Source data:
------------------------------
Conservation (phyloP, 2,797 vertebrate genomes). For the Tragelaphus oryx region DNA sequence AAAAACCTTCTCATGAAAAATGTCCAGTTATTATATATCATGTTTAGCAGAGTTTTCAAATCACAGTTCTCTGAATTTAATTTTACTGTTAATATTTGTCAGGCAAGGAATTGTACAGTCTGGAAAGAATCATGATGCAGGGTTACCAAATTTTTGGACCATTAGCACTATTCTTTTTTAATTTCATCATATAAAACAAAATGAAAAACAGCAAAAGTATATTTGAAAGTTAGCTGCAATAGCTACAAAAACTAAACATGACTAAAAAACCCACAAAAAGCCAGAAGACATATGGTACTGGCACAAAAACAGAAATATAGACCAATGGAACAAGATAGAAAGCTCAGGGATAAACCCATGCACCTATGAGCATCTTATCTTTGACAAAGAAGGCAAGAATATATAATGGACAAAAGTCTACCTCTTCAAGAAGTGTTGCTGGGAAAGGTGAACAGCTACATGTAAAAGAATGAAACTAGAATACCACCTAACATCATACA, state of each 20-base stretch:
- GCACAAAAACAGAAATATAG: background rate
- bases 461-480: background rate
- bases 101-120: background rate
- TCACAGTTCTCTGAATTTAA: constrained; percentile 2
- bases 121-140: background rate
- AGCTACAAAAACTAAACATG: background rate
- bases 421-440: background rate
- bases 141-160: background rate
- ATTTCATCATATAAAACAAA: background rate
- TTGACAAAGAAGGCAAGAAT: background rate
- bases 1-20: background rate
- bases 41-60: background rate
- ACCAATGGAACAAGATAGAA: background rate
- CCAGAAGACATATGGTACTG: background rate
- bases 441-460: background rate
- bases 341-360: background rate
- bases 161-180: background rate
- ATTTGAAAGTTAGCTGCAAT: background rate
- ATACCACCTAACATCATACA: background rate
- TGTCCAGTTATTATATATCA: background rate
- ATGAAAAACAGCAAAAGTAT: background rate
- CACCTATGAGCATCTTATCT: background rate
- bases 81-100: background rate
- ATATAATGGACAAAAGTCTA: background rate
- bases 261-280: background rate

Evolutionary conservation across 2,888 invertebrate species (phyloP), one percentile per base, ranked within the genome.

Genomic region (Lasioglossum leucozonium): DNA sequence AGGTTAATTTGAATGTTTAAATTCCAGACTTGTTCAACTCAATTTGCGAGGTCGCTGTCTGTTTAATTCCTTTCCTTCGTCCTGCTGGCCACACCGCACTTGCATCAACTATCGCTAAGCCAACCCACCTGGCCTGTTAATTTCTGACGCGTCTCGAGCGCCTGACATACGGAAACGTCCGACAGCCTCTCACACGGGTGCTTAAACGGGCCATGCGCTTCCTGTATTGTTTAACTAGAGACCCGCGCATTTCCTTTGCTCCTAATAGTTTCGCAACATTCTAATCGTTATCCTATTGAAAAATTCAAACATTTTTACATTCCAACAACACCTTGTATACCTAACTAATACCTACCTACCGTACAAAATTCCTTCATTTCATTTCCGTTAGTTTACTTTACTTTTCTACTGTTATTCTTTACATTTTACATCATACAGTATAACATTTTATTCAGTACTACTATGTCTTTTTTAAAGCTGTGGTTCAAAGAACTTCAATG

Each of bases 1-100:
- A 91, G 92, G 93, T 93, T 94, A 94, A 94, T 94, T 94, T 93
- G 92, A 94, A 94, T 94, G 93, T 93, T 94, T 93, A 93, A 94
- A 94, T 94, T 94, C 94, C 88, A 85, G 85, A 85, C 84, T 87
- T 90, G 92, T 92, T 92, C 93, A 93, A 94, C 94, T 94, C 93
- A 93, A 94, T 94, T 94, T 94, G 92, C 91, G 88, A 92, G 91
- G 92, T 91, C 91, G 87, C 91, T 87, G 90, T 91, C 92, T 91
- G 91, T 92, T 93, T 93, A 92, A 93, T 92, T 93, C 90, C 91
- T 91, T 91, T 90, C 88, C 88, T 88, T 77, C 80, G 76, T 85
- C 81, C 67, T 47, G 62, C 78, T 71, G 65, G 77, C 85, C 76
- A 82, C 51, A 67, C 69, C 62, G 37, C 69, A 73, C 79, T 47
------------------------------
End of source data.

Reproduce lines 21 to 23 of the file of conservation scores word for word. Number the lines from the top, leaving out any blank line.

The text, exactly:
- TGTCCAGTTATTATATATCA: background rate
- ATGAAAAACAGCAAAAGTAT: background rate
- CACCTATGAGCATCTTATCT: background rate